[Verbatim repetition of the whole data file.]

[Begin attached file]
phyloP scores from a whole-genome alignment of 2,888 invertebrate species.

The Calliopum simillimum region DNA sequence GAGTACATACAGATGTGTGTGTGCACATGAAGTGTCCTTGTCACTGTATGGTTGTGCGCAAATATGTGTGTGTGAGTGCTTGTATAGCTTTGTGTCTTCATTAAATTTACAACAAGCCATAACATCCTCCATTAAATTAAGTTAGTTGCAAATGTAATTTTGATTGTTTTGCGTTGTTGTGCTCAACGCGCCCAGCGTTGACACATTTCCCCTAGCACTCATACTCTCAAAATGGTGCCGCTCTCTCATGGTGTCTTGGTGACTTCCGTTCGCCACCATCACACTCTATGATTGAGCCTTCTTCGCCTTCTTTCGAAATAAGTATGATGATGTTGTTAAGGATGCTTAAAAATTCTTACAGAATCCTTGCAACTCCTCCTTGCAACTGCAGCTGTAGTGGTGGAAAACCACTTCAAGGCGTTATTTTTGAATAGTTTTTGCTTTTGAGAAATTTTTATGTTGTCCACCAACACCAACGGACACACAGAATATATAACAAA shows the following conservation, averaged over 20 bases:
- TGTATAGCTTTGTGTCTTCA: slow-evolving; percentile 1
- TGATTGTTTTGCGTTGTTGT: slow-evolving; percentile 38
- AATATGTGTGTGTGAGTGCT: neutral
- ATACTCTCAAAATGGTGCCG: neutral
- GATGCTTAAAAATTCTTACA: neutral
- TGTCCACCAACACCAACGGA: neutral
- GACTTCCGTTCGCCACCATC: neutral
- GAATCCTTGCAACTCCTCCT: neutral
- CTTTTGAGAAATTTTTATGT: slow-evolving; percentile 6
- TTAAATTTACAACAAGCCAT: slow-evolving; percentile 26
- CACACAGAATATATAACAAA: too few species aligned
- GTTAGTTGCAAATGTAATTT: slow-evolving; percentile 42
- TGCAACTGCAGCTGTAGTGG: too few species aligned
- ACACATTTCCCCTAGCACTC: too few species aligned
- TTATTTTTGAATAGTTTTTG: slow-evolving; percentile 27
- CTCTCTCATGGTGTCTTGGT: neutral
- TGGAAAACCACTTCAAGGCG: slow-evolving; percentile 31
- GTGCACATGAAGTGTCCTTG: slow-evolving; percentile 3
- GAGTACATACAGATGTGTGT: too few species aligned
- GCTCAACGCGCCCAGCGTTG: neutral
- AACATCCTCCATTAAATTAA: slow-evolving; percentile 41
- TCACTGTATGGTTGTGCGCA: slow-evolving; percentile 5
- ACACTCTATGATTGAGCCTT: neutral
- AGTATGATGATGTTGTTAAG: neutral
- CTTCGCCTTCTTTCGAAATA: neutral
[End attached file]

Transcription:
phyloP scores from a whole-genome alignment of 2,888 invertebrate species.

The Calliopum simillimum region DNA sequence GAGTACATACAGATGTGTGTGTGCACATGAAGTGTCCTTGTCACTGTATGGTTGTGCGCAAATATGTGTGTGTGAGTGCTTGTATAGCTTTGTGTCTTCATTAAATTTACAACAAGCCATAACATCCTCCATTAAATTAAGTTAGTTGCAAATGTAATTTTGATTGTTTTGCGTTGTTGTGCTCAACGCGCCCAGCGTTGACACATTTCCCCTAGCACTCATACTCTCAAAATGGTGCCGCTCTCTCATGGTGTCTTGGTGACTTCCGTTCGCCACCATCACACTCTATGATTGAGCCTTCTTCGCCTTCTTTCGAAATAAGTATGATGATGTTGTTAAGGATGCTTAAAAATTCTTACAGAATCCTTGCAACTCCTCCTTGCAACTGCAGCTGTAGTGGTGGAAAACCACTTCAAGGCGTTATTTTTGAATAGTTTTTGCTTTTGAGAAATTTTTATGTTGTCCACCAACACCAACGGACACACAGAATATATAACAAA shows the following conservation, averaged over 20 bases:
- TGTATAGCTTTGTGTCTTCA: slow-evolving; percentile 1
- TGATTGTTTTGCGTTGTTGT: slow-evolving; percentile 38
- AATATGTGTGTGTGAGTGCT: neutral
- ATACTCTCAAAATGGTGCCG: neutral
- GATGCTTAAAAATTCTTACA: neutral
- TGTCCACCAACACCAACGGA: neutral
- GACTTCCGTTCGCCACCATC: neutral
- GAATCCTTGCAACTCCTCCT: neutral
- CTTTTGAGAAATTTTTATGT: slow-evolving; percentile 6
- TTAAATTTACAACAAGCCAT: slow-evolving; percentile 26
- CACACAGAATATATAACAAA: too few species aligned
- GTTAGTTGCAAATGTAATTT: slow-evolving; percentile 42
- TGCAACTGCAGCTGTAGTGG: too few species aligned
- ACACATTTCCCCTAGCACTC: too few species aligned
- TTATTTTTGAATAGTTTTTG: slow-evolving; percentile 27
- CTCTCTCATGGTGTCTTGGT: neutral
- TGGAAAACCACTTCAAGGCG: slow-evolving; percentile 31
- GTGCACATGAAGTGTCCTTG: slow-evolving; percentile 3
- GAGTACATACAGATGTGTGT: too few species aligned
- GCTCAACGCGCCCAGCGTTG: neutral
- AACATCCTCCATTAAATTAA: slow-evolving; percentile 41
- TCACTGTATGGTTGTGCGCA: slow-evolving; percentile 5
- ACACTCTATGATTGAGCCTT: neutral
- AGTATGATGATGTTGTTAAG: neutral
- CTTCGCCTTCTTTCGAAATA: neutral